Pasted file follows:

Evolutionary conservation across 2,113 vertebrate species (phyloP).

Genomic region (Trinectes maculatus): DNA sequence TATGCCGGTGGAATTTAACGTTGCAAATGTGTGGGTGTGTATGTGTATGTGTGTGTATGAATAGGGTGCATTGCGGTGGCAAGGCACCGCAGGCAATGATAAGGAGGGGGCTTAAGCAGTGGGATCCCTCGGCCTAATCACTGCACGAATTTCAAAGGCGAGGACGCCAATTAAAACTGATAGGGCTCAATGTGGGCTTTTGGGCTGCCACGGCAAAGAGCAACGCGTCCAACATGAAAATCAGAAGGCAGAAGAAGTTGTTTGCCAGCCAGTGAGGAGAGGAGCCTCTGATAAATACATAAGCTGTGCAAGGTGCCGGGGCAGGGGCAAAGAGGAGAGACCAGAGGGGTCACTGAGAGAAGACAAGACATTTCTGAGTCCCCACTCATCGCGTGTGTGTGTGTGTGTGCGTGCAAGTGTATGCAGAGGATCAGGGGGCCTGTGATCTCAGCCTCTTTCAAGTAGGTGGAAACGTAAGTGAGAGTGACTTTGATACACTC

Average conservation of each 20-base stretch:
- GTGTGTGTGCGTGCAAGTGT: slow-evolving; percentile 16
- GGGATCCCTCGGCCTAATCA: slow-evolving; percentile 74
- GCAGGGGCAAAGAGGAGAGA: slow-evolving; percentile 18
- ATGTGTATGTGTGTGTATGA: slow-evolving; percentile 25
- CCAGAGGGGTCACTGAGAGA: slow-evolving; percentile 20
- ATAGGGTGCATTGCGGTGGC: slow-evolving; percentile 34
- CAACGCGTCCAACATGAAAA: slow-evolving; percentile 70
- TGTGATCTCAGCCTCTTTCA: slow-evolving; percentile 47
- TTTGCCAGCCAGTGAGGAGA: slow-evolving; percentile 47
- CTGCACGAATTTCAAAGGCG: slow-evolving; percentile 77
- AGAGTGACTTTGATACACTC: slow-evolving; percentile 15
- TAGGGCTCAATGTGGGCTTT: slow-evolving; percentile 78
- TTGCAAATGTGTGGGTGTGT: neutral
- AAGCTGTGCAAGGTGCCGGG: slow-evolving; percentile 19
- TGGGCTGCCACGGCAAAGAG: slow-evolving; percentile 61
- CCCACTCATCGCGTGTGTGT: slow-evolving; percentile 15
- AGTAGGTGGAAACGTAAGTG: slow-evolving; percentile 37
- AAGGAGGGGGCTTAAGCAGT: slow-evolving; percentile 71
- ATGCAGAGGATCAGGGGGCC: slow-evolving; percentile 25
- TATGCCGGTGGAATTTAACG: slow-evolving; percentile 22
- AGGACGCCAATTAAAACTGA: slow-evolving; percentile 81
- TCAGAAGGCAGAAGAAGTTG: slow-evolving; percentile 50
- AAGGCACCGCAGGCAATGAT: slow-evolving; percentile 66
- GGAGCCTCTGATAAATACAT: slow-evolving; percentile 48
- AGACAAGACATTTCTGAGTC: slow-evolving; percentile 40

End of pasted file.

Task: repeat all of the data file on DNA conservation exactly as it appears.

Evolutionary conservation across 2,113 vertebrate species (phyloP).

Genomic region (Trinectes maculatus): DNA sequence TATGCCGGTGGAATTTAACGTTGCAAATGTGTGGGTGTGTATGTGTATGTGTGTGTATGAATAGGGTGCATTGCGGTGGCAAGGCACCGCAGGCAATGATAAGGAGGGGGCTTAAGCAGTGGGATCCCTCGGCCTAATCACTGCACGAATTTCAAAGGCGAGGACGCCAATTAAAACTGATAGGGCTCAATGTGGGCTTTTGGGCTGCCACGGCAAAGAGCAACGCGTCCAACATGAAAATCAGAAGGCAGAAGAAGTTGTTTGCCAGCCAGTGAGGAGAGGAGCCTCTGATAAATACATAAGCTGTGCAAGGTGCCGGGGCAGGGGCAAAGAGGAGAGACCAGAGGGGTCACTGAGAGAAGACAAGACATTTCTGAGTCCCCACTCATCGCGTGTGTGTGTGTGTGTGCGTGCAAGTGTATGCAGAGGATCAGGGGGCCTGTGATCTCAGCCTCTTTCAAGTAGGTGGAAACGTAAGTGAGAGTGACTTTGATACACTC

Average conservation of each 20-base stretch:
- GTGTGTGTGCGTGCAAGTGT: slow-evolving; percentile 16
- GGGATCCCTCGGCCTAATCA: slow-evolving; percentile 74
- GCAGGGGCAAAGAGGAGAGA: slow-evolving; percentile 18
- ATGTGTATGTGTGTGTATGA: slow-evolving; percentile 25
- CCAGAGGGGTCACTGAGAGA: slow-evolving; percentile 20
- ATAGGGTGCATTGCGGTGGC: slow-evolving; percentile 34
- CAACGCGTCCAACATGAAAA: slow-evolving; percentile 70
- TGTGATCTCAGCCTCTTTCA: slow-evolving; percentile 47
- TTTGCCAGCCAGTGAGGAGA: slow-evolving; percentile 47
- CTGCACGAATTTCAAAGGCG: slow-evolving; percentile 77
- AGAGTGACTTTGATACACTC: slow-evolving; percentile 15
- TAGGGCTCAATGTGGGCTTT: slow-evolving; percentile 78
- TTGCAAATGTGTGGGTGTGT: neutral
- AAGCTGTGCAAGGTGCCGGG: slow-evolving; percentile 19
- TGGGCTGCCACGGCAAAGAG: slow-evolving; percentile 61
- CCCACTCATCGCGTGTGTGT: slow-evolving; percentile 15
- AGTAGGTGGAAACGTAAGTG: slow-evolving; percentile 37
- AAGGAGGGGGCTTAAGCAGT: slow-evolving; percentile 71
- ATGCAGAGGATCAGGGGGCC: slow-evolving; percentile 25
- TATGCCGGTGGAATTTAACG: slow-evolving; percentile 22
- AGGACGCCAATTAAAACTGA: slow-evolving; percentile 81
- TCAGAAGGCAGAAGAAGTTG: slow-evolving; percentile 50
- AAGGCACCGCAGGCAATGAT: slow-evolving; percentile 66
- GGAGCCTCTGATAAATACAT: slow-evolving; percentile 48
- AGACAAGACATTTCTGAGTC: slow-evolving; percentile 40